By the Industrial Revolution typography was all about communicating with the masses. Through signs, posters, newspapers, periodicals and advertisements, typefaces became larger and catchier, with bolder lettering and shading—as well as experimental serif and sans serif typefaces. Ornamental typography was another major highlight in this era. In the 1800’s, medieval art and hand crafted individual art has become commonplace, and international artistic styles developed considerably.
Shifting to the Present
Graphic designers these days have the luxury of endless tools and technology to create a wide range of typographic styles and even entire families of font families and typefaces. Armed with the knowledge of typographic history, graphic designers can expand their horizons and enhance their skills to produce a much more refined body of work.
Understanding the various visual communication principles in typography since the beginning of time can help designers determine which elements have more or less remained the same and which ones have evolved with time—as well as the factors that contributed to their success or failure.
From ancient typographic styles to classic movable type, the history of typography can help designers develop a more informed and cohesive style that builds on the past. There is so much to learn from the past, and so much inspiration to be discovered.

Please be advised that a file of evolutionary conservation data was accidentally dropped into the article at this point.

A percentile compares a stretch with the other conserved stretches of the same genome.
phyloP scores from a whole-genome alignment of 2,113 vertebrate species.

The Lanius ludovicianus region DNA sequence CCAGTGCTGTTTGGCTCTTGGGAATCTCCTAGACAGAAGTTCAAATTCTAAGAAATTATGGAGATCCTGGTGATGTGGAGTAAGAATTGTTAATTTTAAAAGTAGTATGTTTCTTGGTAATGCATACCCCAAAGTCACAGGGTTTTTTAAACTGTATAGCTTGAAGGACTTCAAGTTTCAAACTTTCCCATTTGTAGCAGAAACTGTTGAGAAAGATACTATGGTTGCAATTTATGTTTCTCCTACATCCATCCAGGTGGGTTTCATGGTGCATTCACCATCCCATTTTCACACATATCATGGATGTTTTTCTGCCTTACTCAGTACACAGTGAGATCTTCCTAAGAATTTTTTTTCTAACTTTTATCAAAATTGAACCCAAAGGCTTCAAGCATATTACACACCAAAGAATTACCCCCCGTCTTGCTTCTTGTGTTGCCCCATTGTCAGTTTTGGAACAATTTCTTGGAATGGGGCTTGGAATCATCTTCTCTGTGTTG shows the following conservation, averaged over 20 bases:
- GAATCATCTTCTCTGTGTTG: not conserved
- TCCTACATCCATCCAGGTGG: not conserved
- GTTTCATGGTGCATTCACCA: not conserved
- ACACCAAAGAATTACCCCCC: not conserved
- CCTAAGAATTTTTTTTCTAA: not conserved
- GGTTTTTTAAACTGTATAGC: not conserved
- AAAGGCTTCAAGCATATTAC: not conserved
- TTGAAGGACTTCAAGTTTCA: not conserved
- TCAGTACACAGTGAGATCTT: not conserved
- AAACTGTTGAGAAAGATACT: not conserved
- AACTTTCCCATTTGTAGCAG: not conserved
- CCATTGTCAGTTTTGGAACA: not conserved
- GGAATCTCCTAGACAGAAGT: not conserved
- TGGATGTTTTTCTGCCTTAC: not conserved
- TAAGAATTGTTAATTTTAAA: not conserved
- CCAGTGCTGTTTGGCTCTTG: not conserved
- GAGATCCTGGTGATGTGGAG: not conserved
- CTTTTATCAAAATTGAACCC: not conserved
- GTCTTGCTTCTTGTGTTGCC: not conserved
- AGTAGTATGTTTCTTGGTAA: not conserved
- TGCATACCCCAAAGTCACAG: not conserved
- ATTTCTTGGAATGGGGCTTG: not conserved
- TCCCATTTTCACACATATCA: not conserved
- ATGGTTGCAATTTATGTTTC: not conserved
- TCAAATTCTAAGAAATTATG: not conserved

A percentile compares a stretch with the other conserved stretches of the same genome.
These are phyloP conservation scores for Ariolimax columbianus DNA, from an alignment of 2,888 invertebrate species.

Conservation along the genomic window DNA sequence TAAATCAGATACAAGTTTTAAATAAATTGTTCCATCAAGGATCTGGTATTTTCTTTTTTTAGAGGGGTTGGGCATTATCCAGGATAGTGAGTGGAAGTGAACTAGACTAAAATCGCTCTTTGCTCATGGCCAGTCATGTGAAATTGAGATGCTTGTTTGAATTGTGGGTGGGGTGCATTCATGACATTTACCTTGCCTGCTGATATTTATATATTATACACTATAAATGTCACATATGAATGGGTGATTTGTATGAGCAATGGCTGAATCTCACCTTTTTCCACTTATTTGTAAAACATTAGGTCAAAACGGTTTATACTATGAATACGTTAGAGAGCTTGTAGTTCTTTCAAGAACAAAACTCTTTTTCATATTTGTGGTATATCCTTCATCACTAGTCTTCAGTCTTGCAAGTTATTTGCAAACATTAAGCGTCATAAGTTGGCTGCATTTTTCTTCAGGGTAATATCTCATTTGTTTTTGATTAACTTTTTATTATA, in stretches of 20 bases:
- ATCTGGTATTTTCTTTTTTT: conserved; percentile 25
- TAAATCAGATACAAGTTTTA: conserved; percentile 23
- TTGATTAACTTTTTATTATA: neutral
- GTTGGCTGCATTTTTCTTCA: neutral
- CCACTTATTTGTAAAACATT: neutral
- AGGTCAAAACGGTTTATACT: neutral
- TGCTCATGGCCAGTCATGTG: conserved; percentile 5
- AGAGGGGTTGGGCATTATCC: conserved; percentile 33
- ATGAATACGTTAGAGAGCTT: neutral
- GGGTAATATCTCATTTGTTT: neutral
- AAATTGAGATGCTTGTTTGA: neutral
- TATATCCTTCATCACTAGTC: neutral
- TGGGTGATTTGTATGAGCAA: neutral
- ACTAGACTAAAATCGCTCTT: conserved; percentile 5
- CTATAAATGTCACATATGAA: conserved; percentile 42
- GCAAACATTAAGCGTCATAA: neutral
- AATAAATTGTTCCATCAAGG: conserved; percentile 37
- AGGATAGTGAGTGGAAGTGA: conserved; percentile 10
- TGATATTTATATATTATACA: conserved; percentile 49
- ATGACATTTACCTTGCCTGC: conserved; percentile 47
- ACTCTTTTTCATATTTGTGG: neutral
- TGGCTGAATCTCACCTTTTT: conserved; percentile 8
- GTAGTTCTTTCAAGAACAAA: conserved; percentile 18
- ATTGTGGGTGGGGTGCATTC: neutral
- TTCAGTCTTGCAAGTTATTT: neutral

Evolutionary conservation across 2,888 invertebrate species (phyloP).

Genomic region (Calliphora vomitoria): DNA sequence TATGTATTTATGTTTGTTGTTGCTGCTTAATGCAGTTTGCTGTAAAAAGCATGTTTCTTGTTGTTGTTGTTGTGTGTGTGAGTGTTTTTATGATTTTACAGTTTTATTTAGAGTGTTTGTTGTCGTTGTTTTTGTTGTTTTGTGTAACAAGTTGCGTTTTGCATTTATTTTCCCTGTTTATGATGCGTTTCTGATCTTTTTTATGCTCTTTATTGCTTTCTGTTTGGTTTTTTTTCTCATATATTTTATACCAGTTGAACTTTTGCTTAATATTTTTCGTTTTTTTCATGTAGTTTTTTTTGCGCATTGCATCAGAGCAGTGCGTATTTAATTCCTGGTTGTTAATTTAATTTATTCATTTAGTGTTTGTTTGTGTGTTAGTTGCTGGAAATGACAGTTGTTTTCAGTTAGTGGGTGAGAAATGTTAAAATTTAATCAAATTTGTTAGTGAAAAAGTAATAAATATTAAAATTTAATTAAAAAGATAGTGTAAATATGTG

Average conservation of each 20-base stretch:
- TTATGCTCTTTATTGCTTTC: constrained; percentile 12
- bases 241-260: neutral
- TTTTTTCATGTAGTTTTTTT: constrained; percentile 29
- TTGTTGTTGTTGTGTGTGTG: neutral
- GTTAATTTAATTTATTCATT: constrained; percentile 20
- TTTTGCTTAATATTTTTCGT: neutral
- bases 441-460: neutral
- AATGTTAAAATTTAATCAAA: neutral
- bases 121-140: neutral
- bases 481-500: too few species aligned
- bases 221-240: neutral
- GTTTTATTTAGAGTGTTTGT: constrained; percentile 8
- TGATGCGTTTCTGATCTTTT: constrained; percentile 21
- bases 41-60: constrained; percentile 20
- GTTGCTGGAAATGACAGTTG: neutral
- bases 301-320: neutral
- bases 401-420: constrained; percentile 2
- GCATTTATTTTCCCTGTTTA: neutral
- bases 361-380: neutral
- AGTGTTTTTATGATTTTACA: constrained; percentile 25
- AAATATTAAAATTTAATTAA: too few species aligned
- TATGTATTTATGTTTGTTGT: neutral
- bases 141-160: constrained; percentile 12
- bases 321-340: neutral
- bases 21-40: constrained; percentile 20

History also allows designers to learn from the past mistakes, understand common threads, reinvent classic letterforms and develop innovative typographic styles, which they can proudly add to an existing portfolio or body of work.
The practically-endless body of work that represents typography makes it impossible for graphic designers nowadays to become familiar with each and every typeface design that exists. However, it is important that to be well-versed in typographic styles, iconic typefaces from the past, and the origins of common typefaces. It’s not just about theoretical knowledge, either; a strong foundational understanding of typographic history helps designers understand and meet the needs of their clients more effectively.
John Siebert is the President and CEO of Tranquil Blue – Tampa Website Design Company that focuses on all kind of website design, mobile app development and search engine marketing.
By Rob Carter, Philip B. Meggs, Ben Day, Sandra Maxa, Mark Sanders
Containing up-to-date information on current design trends, Typographic Design: Form and Communication, 6th Edition by Rob Carter, Philip B. Meggs, Ben Day, Sandra Maxa, and Mark Sanders provides a comprehensive look at typography. Because of its versatile nature and presence among several industries including print, video, television, film, packaging, digital design, advertising and more, typography, and having proficient type design skills, is an essential component of every graphic designer’s arsenal.
Inside this typography book is a view of the discipline incorporating an exploration of typography in media versus typography in motion, and coverage of topics like letterforms, syntax and legibility, the evolution and technology of typography, communication and the typographic message, typographic design processes, using the grid, and more. Get it here.